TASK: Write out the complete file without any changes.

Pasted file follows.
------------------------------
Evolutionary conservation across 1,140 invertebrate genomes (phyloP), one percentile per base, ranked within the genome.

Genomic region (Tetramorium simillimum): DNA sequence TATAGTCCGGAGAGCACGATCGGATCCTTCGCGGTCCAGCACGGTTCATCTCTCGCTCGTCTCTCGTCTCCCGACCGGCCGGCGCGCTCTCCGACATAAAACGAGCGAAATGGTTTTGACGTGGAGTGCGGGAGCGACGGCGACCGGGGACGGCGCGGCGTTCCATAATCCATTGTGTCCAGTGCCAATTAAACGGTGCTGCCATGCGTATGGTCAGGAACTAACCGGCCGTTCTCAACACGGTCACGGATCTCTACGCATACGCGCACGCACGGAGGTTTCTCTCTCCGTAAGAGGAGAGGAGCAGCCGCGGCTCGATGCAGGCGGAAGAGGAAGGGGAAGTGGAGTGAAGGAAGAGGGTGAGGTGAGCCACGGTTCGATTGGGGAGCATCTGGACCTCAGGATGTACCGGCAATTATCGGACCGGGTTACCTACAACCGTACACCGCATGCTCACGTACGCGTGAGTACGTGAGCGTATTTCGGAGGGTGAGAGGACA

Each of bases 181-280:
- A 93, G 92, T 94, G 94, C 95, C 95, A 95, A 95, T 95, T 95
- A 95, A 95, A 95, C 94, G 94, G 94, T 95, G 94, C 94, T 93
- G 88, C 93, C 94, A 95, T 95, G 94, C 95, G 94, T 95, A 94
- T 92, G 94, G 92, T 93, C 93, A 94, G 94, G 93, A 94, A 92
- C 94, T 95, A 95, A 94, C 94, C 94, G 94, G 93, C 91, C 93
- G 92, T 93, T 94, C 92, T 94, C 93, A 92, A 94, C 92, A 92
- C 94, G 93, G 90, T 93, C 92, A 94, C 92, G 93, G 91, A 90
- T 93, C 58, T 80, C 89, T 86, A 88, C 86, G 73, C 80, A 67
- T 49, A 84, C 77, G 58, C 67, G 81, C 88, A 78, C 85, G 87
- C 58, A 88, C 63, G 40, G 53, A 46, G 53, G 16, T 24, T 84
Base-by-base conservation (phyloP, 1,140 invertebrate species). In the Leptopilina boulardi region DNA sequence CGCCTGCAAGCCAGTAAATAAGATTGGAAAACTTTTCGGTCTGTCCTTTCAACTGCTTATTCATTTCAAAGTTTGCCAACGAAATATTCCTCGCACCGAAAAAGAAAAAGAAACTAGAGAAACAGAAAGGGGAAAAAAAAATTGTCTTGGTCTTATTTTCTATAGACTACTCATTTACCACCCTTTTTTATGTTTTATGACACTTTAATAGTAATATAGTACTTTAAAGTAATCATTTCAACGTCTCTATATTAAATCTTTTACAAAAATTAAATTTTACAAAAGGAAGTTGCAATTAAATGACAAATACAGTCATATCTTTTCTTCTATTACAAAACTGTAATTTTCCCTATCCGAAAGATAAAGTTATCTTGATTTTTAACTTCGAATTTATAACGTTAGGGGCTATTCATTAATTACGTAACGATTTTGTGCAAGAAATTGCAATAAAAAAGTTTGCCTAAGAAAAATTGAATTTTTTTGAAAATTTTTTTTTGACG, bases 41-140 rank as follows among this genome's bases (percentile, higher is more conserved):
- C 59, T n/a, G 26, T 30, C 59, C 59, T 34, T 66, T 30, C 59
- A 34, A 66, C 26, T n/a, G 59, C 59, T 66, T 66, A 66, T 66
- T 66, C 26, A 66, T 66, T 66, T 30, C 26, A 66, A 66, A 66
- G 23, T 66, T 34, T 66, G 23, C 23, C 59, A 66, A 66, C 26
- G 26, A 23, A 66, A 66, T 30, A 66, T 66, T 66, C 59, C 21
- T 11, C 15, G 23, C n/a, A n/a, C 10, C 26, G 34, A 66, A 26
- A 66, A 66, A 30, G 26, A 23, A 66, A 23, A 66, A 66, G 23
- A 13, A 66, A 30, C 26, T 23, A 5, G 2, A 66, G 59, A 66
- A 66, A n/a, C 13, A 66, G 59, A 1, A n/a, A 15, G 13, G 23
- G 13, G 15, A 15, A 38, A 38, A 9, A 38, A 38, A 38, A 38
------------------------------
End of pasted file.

Evolutionary conservation across 1,140 invertebrate genomes (phyloP), one percentile per base, ranked within the genome.

Genomic region (Tetramorium simillimum): DNA sequence TATAGTCCGGAGAGCACGATCGGATCCTTCGCGGTCCAGCACGGTTCATCTCTCGCTCGTCTCTCGTCTCCCGACCGGCCGGCGCGCTCTCCGACATAAAACGAGCGAAATGGTTTTGACGTGGAGTGCGGGAGCGACGGCGACCGGGGACGGCGCGGCGTTCCATAATCCATTGTGTCCAGTGCCAATTAAACGGTGCTGCCATGCGTATGGTCAGGAACTAACCGGCCGTTCTCAACACGGTCACGGATCTCTACGCATACGCGCACGCACGGAGGTTTCTCTCTCCGTAAGAGGAGAGGAGCAGCCGCGGCTCGATGCAGGCGGAAGAGGAAGGGGAAGTGGAGTGAAGGAAGAGGGTGAGGTGAGCCACGGTTCGATTGGGGAGCATCTGGACCTCAGGATGTACCGGCAATTATCGGACCGGGTTACCTACAACCGTACACCGCATGCTCACGTACGCGTGAGTACGTGAGCGTATTTCGGAGGGTGAGAGGACA

Each of bases 181-280:
- A 93, G 92, T 94, G 94, C 95, C 95, A 95, A 95, T 95, T 95
- A 95, A 95, A 95, C 94, G 94, G 94, T 95, G 94, C 94, T 93
- G 88, C 93, C 94, A 95, T 95, G 94, C 95, G 94, T 95, A 94
- T 92, G 94, G 92, T 93, C 93, A 94, G 94, G 93, A 94, A 92
- C 94, T 95, A 95, A 94, C 94, C 94, G 94, G 93, C 91, C 93
- G 92, T 93, T 94, C 92, T 94, C 93, A 92, A 94, C 92, A 92
- C 94, G 93, G 90, T 93, C 92, A 94, C 92, G 93, G 91, A 90
- T 93, C 58, T 80, C 89, T 86, A 88, C 86, G 73, C 80, A 67
- T 49, A 84, C 77, G 58, C 67, G 81, C 88, A 78, C 85, G 87
- C 58, A 88, C 63, G 40, G 53, A 46, G 53, G 16, T 24, T 84
Base-by-base conservation (phyloP, 1,140 invertebrate species). In the Leptopilina boulardi region DNA sequence CGCCTGCAAGCCAGTAAATAAGATTGGAAAACTTTTCGGTCTGTCCTTTCAACTGCTTATTCATTTCAAAGTTTGCCAACGAAATATTCCTCGCACCGAAAAAGAAAAAGAAACTAGAGAAACAGAAAGGGGAAAAAAAAATTGTCTTGGTCTTATTTTCTATAGACTACTCATTTACCACCCTTTTTTATGTTTTATGACACTTTAATAGTAATATAGTACTTTAAAGTAATCATTTCAACGTCTCTATATTAAATCTTTTACAAAAATTAAATTTTACAAAAGGAAGTTGCAATTAAATGACAAATACAGTCATATCTTTTCTTCTATTACAAAACTGTAATTTTCCCTATCCGAAAGATAAAGTTATCTTGATTTTTAACTTCGAATTTATAACGTTAGGGGCTATTCATTAATTACGTAACGATTTTGTGCAAGAAATTGCAATAAAAAAGTTTGCCTAAGAAAAATTGAATTTTTTTGAAAATTTTTTTTTGACG, bases 41-140 rank as follows among this genome's bases (percentile, higher is more conserved):
- C 59, T n/a, G 26, T 30, C 59, C 59, T 34, T 66, T 30, C 59
- A 34, A 66, C 26, T n/a, G 59, C 59, T 66, T 66, A 66, T 66
- T 66, C 26, A 66, T 66, T 66, T 30, C 26, A 66, A 66, A 66
- G 23, T 66, T 34, T 66, G 23, C 23, C 59, A 66, A 66, C 26
- G 26, A 23, A 66, A 66, T 30, A 66, T 66, T 66, C 59, C 21
- T 11, C 15, G 23, C n/a, A n/a, C 10, C 26, G 34, A 66, A 26
- A 66, A 66, A 30, G 26, A 23, A 66, A 23, A 66, A 66, G 23
- A 13, A 66, A 30, C 26, T 23, A 5, G 2, A 66, G 59, A 66
- A 66, A n/a, C 13, A 66, G 59, A 1, A n/a, A 15, G 13, G 23
- G 13, G 15, A 15, A 38, A 38, A 9, A 38, A 38, A 38, A 38